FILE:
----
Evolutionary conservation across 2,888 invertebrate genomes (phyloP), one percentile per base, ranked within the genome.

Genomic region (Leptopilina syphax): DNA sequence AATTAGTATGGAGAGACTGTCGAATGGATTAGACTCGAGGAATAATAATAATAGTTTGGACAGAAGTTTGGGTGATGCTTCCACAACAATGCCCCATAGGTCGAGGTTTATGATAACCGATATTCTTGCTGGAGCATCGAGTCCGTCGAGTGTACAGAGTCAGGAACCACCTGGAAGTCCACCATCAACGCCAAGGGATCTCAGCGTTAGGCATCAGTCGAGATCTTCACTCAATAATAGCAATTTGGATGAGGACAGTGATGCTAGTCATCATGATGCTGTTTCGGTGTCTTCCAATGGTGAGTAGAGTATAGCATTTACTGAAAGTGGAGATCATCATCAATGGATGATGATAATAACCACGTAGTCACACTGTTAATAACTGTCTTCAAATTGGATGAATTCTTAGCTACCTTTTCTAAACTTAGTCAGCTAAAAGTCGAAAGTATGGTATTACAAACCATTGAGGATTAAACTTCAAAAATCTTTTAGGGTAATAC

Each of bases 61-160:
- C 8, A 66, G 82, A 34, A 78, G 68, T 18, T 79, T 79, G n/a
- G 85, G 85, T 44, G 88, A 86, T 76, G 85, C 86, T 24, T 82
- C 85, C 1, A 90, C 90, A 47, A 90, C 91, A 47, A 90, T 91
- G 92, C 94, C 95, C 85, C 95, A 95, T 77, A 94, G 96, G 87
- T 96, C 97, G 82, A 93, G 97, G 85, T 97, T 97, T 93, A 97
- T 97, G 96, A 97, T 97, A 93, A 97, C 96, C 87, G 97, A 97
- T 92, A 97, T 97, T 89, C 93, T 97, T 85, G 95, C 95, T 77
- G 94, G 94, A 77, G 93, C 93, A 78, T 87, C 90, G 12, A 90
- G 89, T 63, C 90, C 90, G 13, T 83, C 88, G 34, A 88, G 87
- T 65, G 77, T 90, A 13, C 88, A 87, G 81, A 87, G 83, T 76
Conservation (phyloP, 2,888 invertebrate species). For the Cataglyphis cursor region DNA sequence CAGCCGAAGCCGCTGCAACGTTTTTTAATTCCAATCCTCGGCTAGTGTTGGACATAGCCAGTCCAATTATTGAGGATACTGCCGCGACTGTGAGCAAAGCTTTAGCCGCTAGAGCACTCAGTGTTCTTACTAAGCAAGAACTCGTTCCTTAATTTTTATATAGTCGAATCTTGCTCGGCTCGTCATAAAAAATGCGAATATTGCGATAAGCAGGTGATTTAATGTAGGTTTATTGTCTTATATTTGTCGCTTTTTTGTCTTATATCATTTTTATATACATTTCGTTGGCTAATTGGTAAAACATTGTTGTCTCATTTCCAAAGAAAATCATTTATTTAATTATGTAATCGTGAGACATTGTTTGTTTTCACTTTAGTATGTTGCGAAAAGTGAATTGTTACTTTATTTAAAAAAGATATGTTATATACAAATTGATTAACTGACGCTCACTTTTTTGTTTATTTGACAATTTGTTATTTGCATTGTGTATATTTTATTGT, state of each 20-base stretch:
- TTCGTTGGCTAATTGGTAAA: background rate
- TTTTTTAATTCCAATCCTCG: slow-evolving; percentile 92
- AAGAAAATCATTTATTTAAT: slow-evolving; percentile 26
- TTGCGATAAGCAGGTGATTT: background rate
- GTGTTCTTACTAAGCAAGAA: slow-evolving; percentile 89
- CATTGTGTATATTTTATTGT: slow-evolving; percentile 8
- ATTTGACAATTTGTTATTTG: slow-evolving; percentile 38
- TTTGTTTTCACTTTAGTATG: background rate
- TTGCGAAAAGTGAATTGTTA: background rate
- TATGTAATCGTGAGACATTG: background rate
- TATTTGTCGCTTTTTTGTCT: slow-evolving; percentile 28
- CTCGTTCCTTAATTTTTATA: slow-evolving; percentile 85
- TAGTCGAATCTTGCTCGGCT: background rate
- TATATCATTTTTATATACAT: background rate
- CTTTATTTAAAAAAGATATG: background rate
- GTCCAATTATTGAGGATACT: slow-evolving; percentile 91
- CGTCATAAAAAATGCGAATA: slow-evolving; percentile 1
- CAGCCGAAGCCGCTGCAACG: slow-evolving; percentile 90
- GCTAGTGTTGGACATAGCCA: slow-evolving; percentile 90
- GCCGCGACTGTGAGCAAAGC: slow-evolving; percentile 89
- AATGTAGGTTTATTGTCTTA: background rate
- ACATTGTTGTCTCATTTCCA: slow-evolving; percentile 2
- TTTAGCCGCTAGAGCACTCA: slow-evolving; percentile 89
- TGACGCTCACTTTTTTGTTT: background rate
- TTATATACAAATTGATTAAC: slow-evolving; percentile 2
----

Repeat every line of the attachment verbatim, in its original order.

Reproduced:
Evolutionary conservation across 2,888 invertebrate genomes (phyloP), one percentile per base, ranked within the genome.

Genomic region (Leptopilina syphax): DNA sequence AATTAGTATGGAGAGACTGTCGAATGGATTAGACTCGAGGAATAATAATAATAGTTTGGACAGAAGTTTGGGTGATGCTTCCACAACAATGCCCCATAGGTCGAGGTTTATGATAACCGATATTCTTGCTGGAGCATCGAGTCCGTCGAGTGTACAGAGTCAGGAACCACCTGGAAGTCCACCATCAACGCCAAGGGATCTCAGCGTTAGGCATCAGTCGAGATCTTCACTCAATAATAGCAATTTGGATGAGGACAGTGATGCTAGTCATCATGATGCTGTTTCGGTGTCTTCCAATGGTGAGTAGAGTATAGCATTTACTGAAAGTGGAGATCATCATCAATGGATGATGATAATAACCACGTAGTCACACTGTTAATAACTGTCTTCAAATTGGATGAATTCTTAGCTACCTTTTCTAAACTTAGTCAGCTAAAAGTCGAAAGTATGGTATTACAAACCATTGAGGATTAAACTTCAAAAATCTTTTAGGGTAATAC

Each of bases 61-160:
- C 8, A 66, G 82, A 34, A 78, G 68, T 18, T 79, T 79, G n/a
- G 85, G 85, T 44, G 88, A 86, T 76, G 85, C 86, T 24, T 82
- C 85, C 1, A 90, C 90, A 47, A 90, C 91, A 47, A 90, T 91
- G 92, C 94, C 95, C 85, C 95, A 95, T 77, A 94, G 96, G 87
- T 96, C 97, G 82, A 93, G 97, G 85, T 97, T 97, T 93, A 97
- T 97, G 96, A 97, T 97, A 93, A 97, C 96, C 87, G 97, A 97
- T 92, A 97, T 97, T 89, C 93, T 97, T 85, G 95, C 95, T 77
- G 94, G 94, A 77, G 93, C 93, A 78, T 87, C 90, G 12, A 90
- G 89, T 63, C 90, C 90, G 13, T 83, C 88, G 34, A 88, G 87
- T 65, G 77, T 90, A 13, C 88, A 87, G 81, A 87, G 83, T 76
Conservation (phyloP, 2,888 invertebrate species). For the Cataglyphis cursor region DNA sequence CAGCCGAAGCCGCTGCAACGTTTTTTAATTCCAATCCTCGGCTAGTGTTGGACATAGCCAGTCCAATTATTGAGGATACTGCCGCGACTGTGAGCAAAGCTTTAGCCGCTAGAGCACTCAGTGTTCTTACTAAGCAAGAACTCGTTCCTTAATTTTTATATAGTCGAATCTTGCTCGGCTCGTCATAAAAAATGCGAATATTGCGATAAGCAGGTGATTTAATGTAGGTTTATTGTCTTATATTTGTCGCTTTTTTGTCTTATATCATTTTTATATACATTTCGTTGGCTAATTGGTAAAACATTGTTGTCTCATTTCCAAAGAAAATCATTTATTTAATTATGTAATCGTGAGACATTGTTTGTTTTCACTTTAGTATGTTGCGAAAAGTGAATTGTTACTTTATTTAAAAAAGATATGTTATATACAAATTGATTAACTGACGCTCACTTTTTTGTTTATTTGACAATTTGTTATTTGCATTGTGTATATTTTATTGT, state of each 20-base stretch:
- TTCGTTGGCTAATTGGTAAA: background rate
- TTTTTTAATTCCAATCCTCG: slow-evolving; percentile 92
- AAGAAAATCATTTATTTAAT: slow-evolving; percentile 26
- TTGCGATAAGCAGGTGATTT: background rate
- GTGTTCTTACTAAGCAAGAA: slow-evolving; percentile 89
- CATTGTGTATATTTTATTGT: slow-evolving; percentile 8
- ATTTGACAATTTGTTATTTG: slow-evolving; percentile 38
- TTTGTTTTCACTTTAGTATG: background rate
- TTGCGAAAAGTGAATTGTTA: background rate
- TATGTAATCGTGAGACATTG: background rate
- TATTTGTCGCTTTTTTGTCT: slow-evolving; percentile 28
- CTCGTTCCTTAATTTTTATA: slow-evolving; percentile 85
- TAGTCGAATCTTGCTCGGCT: background rate
- TATATCATTTTTATATACAT: background rate
- CTTTATTTAAAAAAGATATG: background rate
- GTCCAATTATTGAGGATACT: slow-evolving; percentile 91
- CGTCATAAAAAATGCGAATA: slow-evolving; percentile 1
- CAGCCGAAGCCGCTGCAACG: slow-evolving; percentile 90
- GCTAGTGTTGGACATAGCCA: slow-evolving; percentile 90
- GCCGCGACTGTGAGCAAAGC: slow-evolving; percentile 89
- AATGTAGGTTTATTGTCTTA: background rate
- ACATTGTTGTCTCATTTCCA: slow-evolving; percentile 2
- TTTAGCCGCTAGAGCACTCA: slow-evolving; percentile 89
- TGACGCTCACTTTTTTGTTT: background rate
- TTATATACAAATTGATTAAC: slow-evolving; percentile 2